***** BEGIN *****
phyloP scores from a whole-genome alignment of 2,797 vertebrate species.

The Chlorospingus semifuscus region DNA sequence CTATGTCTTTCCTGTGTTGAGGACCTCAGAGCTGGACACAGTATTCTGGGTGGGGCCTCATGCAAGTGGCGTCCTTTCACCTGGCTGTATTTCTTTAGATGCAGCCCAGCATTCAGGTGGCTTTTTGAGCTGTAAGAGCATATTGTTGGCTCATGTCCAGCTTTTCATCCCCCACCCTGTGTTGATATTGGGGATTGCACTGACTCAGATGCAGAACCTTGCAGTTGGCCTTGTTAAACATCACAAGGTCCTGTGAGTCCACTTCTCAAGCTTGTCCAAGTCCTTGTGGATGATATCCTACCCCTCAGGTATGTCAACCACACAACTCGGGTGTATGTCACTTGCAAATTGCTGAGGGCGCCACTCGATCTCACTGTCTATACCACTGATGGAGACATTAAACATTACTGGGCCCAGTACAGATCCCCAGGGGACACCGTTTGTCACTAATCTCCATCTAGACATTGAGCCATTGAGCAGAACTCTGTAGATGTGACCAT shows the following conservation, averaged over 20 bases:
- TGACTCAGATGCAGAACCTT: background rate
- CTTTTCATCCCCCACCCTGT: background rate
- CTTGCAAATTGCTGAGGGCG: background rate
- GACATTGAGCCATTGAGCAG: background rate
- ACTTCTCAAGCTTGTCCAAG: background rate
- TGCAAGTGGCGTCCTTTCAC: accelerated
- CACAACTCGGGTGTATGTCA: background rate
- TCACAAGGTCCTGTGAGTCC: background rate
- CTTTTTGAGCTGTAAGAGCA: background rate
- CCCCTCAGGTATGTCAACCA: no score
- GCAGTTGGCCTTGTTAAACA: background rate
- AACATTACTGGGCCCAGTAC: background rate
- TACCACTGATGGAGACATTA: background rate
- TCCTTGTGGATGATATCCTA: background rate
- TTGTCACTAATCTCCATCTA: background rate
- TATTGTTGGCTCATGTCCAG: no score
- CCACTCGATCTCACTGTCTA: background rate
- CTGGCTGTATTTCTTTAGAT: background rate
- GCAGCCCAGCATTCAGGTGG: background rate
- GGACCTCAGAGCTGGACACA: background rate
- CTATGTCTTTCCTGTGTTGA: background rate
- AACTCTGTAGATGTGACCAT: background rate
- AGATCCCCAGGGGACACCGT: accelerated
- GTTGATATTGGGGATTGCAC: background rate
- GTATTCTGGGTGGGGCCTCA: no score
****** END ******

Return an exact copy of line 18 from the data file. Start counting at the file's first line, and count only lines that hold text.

- TATTGTTGGCTCATGTCCAG: no score